A Catholic Monthly Magazine

The Word was Made Flesh and Dwelt Amongst Us

by Sue Jones

by Sue Jones

A person growing the Monday to Saturday habit of Lectio Divina needs that prayerful habit to be fed during the celebration of Sunday Eucharistic. It is from the Eucharist that a person comes to know his or her self as a person made in the image of God’s love, a Catholic person called to be sacrament - to live a life which sacramentalises every aspect of God’s creation.

When God calls a person into his love more nearly through the habit of Lectio Divina he does not uproot them from family and parish life into a more spiritually, sophisticated or educated way of being a Catholic. But the habit of Lectio Divina has a tradition in the Church of revealing God’s will to the person who prays reflectively. God’s will for a person can be unsettling. It may not be in accordance with a person’s plan. It can at times seem to demand a depth of love which the person does not have or to demand a change which a person feels he or she could do without.

Hearing the call from God into our lives may feel in some degree like having the ground beneath oneself cut away. Obeying the call to come closer to God usually results, after a period of intense prayer and mental anguish, in a change of lifestyle and habit. And so a young man might go off to be a priest or brother, a young woman may join a religious congregation. But the adult lay person called into the habit of Lectio Divina stays rooted in the domestic, Sunday, sacramental life of the Church tilling new life into it, forming a little, lay spirituality in his or her life for the life of the world. 

Vatican II thought the laity had the life style and the numbers to share in God’s life in an informal, but quite spiritual, charismatic way, both in domestic and universal environments. The two evangelising environments are deeply connected. If a person can evangelise his or her children then a person, through the habit of Lectio Divina and the habit of Sunday Mass will, through the grace of God, be able to evangelise the world. 

Laity have the lifestyle to evangelise ad hoc outside of the domestic Church but we may not have the necessary Catholic spirituality. The situation of finding ourselves alone in a sticky situation without knowing instinctively how to be sacrament to another person in need is a tragedy.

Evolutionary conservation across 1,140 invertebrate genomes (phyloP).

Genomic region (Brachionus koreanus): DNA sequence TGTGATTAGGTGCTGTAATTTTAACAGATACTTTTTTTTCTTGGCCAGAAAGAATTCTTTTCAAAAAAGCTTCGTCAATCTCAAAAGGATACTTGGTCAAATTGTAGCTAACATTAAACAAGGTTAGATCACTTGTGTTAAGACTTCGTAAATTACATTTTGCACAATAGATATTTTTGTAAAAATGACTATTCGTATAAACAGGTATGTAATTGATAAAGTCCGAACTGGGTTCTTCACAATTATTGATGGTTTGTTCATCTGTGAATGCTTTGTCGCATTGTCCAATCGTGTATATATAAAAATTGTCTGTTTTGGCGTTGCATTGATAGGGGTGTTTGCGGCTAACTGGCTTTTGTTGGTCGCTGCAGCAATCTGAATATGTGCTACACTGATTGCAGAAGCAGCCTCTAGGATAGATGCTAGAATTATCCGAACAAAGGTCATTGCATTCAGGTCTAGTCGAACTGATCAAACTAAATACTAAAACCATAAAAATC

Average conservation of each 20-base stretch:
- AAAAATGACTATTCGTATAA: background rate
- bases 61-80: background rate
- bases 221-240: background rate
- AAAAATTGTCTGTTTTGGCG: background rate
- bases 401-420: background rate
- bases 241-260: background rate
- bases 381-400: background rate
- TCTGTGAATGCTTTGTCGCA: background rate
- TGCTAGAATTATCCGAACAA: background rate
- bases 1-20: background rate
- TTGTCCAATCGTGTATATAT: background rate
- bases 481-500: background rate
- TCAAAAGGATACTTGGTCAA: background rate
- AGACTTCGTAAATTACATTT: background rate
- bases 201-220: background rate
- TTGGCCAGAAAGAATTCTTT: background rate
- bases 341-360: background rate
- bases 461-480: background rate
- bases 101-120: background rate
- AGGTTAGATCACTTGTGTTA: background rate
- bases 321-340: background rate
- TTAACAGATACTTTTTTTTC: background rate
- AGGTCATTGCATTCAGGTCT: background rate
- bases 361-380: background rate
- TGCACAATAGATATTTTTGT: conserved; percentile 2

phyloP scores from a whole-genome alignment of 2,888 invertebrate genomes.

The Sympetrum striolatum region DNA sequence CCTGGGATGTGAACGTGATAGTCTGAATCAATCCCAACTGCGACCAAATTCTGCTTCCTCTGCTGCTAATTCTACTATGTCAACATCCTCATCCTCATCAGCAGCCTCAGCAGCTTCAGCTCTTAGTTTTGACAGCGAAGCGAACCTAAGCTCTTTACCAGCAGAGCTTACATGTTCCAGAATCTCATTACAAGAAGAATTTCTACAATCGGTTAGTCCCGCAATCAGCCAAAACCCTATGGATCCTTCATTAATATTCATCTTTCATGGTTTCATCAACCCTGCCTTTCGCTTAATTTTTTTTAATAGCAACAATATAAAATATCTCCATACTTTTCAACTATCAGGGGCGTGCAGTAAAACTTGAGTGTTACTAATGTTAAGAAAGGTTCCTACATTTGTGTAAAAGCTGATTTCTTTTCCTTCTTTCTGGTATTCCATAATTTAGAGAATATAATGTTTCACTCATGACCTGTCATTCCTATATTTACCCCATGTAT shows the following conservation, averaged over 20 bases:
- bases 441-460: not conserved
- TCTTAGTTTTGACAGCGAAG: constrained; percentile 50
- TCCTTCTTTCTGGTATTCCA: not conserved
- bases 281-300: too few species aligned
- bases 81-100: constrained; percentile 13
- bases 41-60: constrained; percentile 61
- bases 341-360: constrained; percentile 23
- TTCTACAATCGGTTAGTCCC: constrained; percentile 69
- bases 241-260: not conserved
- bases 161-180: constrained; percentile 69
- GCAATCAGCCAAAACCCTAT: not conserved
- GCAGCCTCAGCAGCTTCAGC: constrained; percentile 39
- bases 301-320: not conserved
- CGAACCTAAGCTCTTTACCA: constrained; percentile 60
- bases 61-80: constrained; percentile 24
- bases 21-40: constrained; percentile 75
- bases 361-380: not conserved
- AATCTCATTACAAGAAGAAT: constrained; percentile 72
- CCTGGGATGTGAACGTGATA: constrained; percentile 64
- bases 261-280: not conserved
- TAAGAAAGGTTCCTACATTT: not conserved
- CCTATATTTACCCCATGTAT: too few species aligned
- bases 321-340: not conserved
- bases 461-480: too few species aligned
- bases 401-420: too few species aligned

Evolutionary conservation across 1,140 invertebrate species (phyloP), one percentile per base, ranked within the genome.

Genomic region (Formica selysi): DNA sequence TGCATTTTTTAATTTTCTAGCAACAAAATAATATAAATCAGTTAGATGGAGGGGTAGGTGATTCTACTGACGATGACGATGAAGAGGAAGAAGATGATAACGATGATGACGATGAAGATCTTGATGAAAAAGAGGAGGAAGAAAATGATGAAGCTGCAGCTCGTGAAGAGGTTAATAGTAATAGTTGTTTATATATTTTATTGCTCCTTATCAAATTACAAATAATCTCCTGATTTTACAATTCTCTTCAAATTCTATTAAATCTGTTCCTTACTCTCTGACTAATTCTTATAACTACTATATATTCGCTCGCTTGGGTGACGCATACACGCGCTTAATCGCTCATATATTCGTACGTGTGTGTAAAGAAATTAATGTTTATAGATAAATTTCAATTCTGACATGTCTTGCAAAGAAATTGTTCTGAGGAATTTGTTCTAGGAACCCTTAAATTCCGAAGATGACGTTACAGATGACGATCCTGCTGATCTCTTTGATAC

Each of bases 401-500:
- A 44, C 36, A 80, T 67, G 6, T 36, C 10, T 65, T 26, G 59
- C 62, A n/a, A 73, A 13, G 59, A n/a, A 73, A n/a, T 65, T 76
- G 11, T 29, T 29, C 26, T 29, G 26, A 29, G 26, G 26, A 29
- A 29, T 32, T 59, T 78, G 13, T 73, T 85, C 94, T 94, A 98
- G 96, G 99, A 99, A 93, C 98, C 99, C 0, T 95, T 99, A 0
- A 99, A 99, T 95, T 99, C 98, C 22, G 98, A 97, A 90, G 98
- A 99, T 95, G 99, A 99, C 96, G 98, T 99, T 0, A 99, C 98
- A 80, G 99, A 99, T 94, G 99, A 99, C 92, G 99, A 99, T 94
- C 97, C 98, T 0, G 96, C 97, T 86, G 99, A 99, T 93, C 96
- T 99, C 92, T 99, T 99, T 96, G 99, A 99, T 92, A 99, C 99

In former times the laity had a strong Catholic identity in the world. Living full  sacramental lives had much to do with that identity. It may have had much to do with rule keeping  but this identity almost evangelised for us.

Today the world is against us and the Catholic, sacramental story of love of God, neighbour and self has become infertile. We do not need a new identity, neither do we need the old one back. We have tried and lived through so much change but seem to be getting or going nowhere except into more of the same, with different buzz words at different sorts of meetings. Perhaps we need now a period of prayer - goodness knows we have tried every other sort of change.

The private habit of Lectio Divina could turn us around to face God once more and help us find out what it means to be a person made in the image of God’s love. When enough people are discovering that, then we will have a new identity in the world. 

The acid test of a lay spiritually at work in the world is the same as it was in Jesus Christ’s time. It is the ability of the religious individual to recognise and respond to the need of the stranger who comes to me out of the mist of the created order having experienced some disorder of its goodness. Meditating and reflecting on the Word, coming into a Samaritan depth of holiness would be a goal in the Catholic lay tradition of prayer. 

The story of the Good Samaritan tells me that many can recognise the need of the stranger. Responding to that need is a different story. It tells me that having a hard-edged, lifeless cultural or religious identity in the world can be a barrier to God’s divine love being shared through a Catholic person in an ad hoc way. 

Since Vatican II the laity have been moving away from our old identity in the world towards a new more spiritual identity which works better through a person than an institution. The old identifying features of Catholic life, whilst good are simply  not flexible enough around the edges to infiltrate and heal the anti-Christian world. Edges of Catholic life which are broken open by Eucharist and Word have the necessary sensitivity to work well with the immediacy of God’s Holy Spirit in tight situations.

The Good Samaritan in Jesus’ parable managed, without having time to think, to love God and his neighbour and be true to himself all in one immediate, prayerful, practical act of love. This ordinary person going about his business in the world restored and healed God’s created order, which unknown, un-judged people had violated.

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